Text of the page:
Rappel 1: 40' The first rappel is anchored high off a tree RDC and is dry, not very steep, and only 12m / 40ft long. While some may be tempted to down climb it, it will be much safer to rappel, as otherwise there will be nothing to break your fall, should you lose your foothold along the way. The rock is also polished and especially slippery for dry granite. Rappel down staying on the staircase slabs RDC to reach a pair of small trees protruding from a ledge with an equalized anchor off both of them.

The transition from the first rappel to the 50m / 160ft second rappel should not pose any problems. A few things, however, are worth noting:

  • The ground around the tree is not flat and level, and may well be wet at times.
  • Anyone going through this transition should utilize their safety tether.
  • The first person reaching the transition spot should be aptly able to rig, possibly build, the second anchor.
  • The last person leaving the transition spot will have to retrieve the rope from the first anchor and rig the rope retrieval mechanism for the second anchor.

Rappel 2: 160' The second rappel from the small trees has only enough space for a couple people to stand comfortably. Two experienced canyoneers who like each other very much may be able to manage sharing that spot. Three's a crowd. People should be tethered to this anchor as it's steep and close to the drop-off. The rappel is a bit overhanging after the first edge, but soon is directly in the main watercourse. Pull from the bottom is no issue. It is advised that you rappel directly into and along the watercourse. This will be a more stable route, as it follows the path of least resistance. It will also help preserve the beautiful flora, consisting of lush and delicate mosses and ferns.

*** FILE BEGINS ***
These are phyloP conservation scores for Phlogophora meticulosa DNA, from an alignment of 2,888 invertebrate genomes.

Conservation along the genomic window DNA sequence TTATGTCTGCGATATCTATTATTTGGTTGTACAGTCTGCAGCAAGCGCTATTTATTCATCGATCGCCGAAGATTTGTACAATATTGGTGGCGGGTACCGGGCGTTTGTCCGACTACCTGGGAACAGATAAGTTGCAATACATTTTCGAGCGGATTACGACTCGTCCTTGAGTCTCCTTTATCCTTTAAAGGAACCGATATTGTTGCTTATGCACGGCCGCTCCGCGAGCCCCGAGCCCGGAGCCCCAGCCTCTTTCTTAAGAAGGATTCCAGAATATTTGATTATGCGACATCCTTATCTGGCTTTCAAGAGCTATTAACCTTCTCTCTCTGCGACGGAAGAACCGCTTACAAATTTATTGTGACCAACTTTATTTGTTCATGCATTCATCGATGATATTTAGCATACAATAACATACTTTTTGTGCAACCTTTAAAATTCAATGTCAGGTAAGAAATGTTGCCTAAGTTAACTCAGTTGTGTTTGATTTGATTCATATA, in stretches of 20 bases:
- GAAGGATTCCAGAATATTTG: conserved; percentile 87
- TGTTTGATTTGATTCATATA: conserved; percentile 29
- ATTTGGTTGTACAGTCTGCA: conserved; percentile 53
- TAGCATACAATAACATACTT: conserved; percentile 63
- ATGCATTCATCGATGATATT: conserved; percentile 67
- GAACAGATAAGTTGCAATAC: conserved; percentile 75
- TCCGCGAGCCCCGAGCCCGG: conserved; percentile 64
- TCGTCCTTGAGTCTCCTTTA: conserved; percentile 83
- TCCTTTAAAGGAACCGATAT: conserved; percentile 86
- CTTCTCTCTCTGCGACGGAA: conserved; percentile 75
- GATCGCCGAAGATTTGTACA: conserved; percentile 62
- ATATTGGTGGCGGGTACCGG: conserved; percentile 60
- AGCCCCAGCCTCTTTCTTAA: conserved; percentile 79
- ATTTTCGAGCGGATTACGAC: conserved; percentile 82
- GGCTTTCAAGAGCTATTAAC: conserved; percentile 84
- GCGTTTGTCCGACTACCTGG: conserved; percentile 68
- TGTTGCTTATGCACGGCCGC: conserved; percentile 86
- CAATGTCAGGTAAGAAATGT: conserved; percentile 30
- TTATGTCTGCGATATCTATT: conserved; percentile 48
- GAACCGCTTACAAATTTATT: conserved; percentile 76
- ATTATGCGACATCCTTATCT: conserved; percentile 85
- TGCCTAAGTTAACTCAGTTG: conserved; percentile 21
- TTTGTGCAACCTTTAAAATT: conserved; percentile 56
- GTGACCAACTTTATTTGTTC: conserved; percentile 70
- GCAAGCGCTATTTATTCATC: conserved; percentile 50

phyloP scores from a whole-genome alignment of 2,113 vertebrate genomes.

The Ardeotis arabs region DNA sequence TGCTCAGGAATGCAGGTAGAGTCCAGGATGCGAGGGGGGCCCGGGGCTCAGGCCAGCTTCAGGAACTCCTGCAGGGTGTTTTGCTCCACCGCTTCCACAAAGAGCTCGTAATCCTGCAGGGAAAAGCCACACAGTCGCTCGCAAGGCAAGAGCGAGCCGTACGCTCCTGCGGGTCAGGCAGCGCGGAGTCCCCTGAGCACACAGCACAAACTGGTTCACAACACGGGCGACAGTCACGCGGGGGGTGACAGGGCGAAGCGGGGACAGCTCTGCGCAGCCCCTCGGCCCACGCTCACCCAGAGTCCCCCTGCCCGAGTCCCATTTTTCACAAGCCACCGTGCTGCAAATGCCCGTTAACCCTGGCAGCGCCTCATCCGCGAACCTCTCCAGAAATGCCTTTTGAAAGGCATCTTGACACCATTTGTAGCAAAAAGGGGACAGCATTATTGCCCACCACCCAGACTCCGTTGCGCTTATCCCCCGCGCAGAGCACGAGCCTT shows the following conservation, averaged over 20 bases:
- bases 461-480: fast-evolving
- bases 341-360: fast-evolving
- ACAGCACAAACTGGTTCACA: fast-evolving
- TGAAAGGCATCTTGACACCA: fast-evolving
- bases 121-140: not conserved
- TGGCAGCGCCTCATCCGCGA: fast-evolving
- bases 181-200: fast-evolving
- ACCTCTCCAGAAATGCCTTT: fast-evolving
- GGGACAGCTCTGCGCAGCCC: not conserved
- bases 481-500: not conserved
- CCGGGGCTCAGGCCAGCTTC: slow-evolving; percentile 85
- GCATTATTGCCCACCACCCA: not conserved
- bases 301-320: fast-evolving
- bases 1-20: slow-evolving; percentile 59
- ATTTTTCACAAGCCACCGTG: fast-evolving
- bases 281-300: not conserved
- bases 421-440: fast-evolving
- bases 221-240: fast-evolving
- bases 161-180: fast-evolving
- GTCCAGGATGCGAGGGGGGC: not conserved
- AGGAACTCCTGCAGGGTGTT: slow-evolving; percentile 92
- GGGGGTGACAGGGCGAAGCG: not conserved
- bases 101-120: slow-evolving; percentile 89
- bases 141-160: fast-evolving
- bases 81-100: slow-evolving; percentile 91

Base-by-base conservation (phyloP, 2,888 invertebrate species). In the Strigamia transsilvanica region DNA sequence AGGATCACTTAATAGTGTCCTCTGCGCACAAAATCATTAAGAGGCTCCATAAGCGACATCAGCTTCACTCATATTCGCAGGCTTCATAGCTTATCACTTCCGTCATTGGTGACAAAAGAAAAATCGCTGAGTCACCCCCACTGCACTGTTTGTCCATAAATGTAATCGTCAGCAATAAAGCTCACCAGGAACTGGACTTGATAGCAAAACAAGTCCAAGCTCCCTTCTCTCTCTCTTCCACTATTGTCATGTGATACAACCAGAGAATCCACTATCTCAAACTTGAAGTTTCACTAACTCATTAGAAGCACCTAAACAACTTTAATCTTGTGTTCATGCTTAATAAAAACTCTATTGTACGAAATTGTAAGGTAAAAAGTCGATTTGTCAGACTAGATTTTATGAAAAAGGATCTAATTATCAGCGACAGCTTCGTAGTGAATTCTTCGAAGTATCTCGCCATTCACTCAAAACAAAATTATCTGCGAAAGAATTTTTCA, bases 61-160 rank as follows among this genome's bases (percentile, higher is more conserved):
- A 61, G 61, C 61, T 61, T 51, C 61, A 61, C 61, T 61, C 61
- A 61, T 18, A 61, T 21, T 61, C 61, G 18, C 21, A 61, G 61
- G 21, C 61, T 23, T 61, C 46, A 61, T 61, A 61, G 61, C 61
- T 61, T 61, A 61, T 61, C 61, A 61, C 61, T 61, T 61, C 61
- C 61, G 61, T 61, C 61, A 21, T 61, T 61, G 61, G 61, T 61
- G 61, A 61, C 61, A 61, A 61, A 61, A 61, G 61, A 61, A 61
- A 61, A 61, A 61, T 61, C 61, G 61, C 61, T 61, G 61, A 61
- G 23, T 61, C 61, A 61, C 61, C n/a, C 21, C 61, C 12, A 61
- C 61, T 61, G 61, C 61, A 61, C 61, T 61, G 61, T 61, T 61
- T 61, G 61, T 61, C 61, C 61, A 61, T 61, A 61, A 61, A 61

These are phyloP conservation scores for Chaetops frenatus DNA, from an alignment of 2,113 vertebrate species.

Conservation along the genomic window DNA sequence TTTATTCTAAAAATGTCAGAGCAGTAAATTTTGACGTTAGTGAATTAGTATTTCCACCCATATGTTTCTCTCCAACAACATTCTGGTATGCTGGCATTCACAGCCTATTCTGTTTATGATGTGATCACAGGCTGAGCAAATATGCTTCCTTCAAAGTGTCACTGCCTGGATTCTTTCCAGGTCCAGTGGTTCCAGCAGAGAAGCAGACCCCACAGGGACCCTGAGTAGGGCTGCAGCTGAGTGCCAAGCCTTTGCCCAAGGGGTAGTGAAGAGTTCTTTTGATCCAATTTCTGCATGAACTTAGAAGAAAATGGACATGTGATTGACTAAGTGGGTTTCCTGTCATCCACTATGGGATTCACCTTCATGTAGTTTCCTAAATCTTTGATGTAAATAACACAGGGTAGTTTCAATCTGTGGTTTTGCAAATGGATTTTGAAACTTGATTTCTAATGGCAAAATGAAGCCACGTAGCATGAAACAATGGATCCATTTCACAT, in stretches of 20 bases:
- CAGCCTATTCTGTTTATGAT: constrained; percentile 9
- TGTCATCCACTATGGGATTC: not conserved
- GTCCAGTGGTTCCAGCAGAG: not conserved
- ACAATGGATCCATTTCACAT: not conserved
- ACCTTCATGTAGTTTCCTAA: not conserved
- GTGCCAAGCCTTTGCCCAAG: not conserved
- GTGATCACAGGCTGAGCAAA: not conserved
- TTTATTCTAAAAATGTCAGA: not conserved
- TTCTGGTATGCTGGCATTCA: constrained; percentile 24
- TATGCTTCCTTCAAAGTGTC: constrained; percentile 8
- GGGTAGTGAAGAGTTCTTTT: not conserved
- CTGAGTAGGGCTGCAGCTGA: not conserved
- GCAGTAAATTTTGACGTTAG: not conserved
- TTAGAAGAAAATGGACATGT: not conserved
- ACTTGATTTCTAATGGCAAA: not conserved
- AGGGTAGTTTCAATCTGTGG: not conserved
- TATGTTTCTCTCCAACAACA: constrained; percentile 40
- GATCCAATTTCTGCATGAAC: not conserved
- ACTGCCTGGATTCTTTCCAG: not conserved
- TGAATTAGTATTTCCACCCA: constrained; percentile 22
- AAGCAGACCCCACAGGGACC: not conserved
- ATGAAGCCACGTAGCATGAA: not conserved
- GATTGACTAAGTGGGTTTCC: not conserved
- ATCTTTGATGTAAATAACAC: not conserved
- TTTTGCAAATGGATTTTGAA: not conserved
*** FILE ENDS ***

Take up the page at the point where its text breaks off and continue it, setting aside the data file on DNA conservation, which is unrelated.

Rappel 3: 60' From a sizeable tree LDC. The webbing may be missing from this tree as it's accessible to some partying beer drinkers (via a handline you may notice LDC after R2).

Rappel 4: 160' Anchored off a tree RDC, the fourth rappel descends the breathtaking Lower Bonita Falls, offering great views and a vertical drop of 50m / 160ft. There may be many people at the bottom so trail the rope, do not toss.

Consider bringing a trash bag to pack out some of the garbage at the bottom.

See also note under red tape.


About 35m / 110ft ahead of the base of the lower falls you will once again find yourself on the same trail used for the approach. From here it takes about 20 minutes to backtrack your steps to the parking area.

Red tape

As the shallow pool at the bottom of the last waterfall cannot be seen from atop, and as that area is easily accessible by foot and is frequented by locals and hikers, neither rope nor rope bag should be thrown down this 160ft drop, and care should be taken not to knock loose any rocks while descending.

A Forest Adventure Pass is required for parking at the trailhead.

Beta sites

Trip reports and media



Information provided by automated processes. KML map by (unknown). Main photo by (unknown). Authors are listed in chronological order.